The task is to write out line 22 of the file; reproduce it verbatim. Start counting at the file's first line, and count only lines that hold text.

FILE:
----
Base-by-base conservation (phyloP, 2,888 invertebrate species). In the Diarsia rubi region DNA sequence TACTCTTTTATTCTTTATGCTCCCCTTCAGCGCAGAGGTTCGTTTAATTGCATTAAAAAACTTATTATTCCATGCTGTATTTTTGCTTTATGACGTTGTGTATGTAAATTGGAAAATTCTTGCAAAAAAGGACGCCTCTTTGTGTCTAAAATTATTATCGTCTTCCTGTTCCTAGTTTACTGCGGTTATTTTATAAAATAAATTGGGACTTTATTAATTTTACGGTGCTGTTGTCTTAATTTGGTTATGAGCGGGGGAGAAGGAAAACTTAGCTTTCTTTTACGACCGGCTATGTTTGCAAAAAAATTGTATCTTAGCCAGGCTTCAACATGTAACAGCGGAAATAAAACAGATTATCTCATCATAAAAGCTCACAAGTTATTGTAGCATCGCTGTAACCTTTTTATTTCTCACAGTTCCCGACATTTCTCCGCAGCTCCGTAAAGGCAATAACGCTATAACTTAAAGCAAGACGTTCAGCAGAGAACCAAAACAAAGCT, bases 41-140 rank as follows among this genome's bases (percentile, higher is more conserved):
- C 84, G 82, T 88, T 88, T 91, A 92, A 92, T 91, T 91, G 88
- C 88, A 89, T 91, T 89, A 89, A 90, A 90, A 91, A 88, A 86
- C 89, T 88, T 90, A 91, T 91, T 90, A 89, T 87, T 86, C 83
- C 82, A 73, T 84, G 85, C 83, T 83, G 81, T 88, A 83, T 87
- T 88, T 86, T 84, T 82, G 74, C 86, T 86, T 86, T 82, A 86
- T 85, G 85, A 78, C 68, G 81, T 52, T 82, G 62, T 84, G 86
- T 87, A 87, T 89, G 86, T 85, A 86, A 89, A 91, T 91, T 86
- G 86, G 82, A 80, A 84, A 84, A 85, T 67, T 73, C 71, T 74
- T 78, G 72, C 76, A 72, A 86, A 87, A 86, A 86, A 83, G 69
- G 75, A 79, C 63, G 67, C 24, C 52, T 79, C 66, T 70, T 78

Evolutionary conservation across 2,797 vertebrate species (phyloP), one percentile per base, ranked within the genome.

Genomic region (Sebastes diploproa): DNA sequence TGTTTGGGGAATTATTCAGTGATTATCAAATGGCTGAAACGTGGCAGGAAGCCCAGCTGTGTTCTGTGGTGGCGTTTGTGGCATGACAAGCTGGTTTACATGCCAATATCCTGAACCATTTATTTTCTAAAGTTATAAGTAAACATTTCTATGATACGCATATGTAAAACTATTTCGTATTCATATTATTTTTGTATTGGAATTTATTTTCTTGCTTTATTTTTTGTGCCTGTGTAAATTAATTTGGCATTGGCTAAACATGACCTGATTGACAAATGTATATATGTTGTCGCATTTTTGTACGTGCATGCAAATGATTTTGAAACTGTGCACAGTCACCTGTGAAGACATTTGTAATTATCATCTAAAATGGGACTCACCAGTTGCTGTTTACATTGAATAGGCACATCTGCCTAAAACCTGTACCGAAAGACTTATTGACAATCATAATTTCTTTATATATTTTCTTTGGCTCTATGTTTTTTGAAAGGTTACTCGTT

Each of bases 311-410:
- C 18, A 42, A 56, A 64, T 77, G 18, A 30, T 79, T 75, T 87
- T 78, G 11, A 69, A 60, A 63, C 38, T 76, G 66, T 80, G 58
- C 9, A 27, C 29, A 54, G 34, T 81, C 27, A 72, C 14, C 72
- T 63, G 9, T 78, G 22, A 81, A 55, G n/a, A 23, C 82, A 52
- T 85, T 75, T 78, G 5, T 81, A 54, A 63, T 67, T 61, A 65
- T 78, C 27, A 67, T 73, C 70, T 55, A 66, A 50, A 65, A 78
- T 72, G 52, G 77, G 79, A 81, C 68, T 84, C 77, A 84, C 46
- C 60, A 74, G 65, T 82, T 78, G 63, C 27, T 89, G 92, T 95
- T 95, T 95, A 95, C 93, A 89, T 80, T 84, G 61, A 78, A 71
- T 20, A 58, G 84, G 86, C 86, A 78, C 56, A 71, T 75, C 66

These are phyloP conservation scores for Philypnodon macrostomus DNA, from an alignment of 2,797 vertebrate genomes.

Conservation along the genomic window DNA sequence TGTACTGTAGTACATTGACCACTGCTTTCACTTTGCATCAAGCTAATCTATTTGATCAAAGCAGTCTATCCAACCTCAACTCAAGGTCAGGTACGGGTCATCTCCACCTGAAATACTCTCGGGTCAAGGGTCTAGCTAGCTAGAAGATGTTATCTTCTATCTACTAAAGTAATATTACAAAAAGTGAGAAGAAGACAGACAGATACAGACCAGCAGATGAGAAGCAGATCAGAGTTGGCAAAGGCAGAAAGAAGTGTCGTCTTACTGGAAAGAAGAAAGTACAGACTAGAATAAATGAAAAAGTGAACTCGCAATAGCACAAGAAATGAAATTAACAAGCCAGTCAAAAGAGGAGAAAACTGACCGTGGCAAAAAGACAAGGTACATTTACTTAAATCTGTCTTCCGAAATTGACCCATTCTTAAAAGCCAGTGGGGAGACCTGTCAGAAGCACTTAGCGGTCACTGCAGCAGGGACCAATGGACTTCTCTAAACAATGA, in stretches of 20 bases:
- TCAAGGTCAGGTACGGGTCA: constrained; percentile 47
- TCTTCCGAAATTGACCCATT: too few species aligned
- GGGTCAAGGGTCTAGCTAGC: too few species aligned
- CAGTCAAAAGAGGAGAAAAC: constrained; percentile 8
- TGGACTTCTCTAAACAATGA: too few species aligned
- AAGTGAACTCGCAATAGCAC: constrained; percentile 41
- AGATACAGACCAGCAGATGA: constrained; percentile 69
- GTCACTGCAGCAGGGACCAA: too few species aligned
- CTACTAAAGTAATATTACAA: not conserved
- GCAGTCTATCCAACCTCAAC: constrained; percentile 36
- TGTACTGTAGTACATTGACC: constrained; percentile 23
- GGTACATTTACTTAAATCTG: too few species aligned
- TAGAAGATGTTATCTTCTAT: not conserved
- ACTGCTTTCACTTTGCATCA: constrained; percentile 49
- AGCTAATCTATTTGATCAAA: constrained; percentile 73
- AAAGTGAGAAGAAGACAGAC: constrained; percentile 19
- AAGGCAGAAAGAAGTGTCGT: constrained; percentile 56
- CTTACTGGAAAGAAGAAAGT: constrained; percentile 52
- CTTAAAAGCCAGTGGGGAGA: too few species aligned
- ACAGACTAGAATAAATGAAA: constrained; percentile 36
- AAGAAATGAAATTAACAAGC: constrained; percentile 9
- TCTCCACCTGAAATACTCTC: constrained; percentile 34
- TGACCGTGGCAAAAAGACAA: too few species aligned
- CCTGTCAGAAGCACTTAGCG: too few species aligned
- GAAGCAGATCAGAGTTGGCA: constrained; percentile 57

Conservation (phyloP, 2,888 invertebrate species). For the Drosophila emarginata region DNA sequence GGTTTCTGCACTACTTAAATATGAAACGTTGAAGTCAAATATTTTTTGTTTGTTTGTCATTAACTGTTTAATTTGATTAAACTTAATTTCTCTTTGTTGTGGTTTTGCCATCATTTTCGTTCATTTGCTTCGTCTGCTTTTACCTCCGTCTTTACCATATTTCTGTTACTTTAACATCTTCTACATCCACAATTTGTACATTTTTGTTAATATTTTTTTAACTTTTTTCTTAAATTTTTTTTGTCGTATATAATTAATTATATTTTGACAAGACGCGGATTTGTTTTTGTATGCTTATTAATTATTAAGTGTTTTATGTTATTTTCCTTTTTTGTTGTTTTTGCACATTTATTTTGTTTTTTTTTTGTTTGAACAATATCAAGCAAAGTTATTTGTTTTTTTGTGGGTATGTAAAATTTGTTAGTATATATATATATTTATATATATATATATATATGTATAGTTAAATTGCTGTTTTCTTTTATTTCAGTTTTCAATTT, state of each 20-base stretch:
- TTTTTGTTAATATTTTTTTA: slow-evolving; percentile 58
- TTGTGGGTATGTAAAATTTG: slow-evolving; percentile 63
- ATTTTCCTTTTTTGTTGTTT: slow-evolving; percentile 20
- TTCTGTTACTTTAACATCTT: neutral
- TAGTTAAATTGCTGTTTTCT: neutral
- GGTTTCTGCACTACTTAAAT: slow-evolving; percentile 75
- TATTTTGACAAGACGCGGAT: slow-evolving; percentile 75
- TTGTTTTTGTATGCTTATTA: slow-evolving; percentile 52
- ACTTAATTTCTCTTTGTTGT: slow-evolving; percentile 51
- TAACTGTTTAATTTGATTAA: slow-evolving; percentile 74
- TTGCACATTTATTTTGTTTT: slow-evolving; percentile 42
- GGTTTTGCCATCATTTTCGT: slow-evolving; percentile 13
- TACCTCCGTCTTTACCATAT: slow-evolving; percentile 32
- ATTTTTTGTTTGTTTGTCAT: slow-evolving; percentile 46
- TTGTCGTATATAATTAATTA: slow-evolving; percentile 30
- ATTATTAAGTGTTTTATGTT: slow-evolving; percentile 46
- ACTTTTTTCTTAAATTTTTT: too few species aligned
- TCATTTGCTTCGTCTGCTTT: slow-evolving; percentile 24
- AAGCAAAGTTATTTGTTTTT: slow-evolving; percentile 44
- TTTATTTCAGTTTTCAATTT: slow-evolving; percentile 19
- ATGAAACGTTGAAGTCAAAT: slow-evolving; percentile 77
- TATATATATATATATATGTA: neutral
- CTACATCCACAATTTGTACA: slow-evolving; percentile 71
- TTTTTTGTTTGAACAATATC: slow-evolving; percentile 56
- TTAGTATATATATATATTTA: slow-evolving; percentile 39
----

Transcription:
- C 60, A 74, G 65, T 82, T 78, G 63, C 27, T 89, G 92, T 95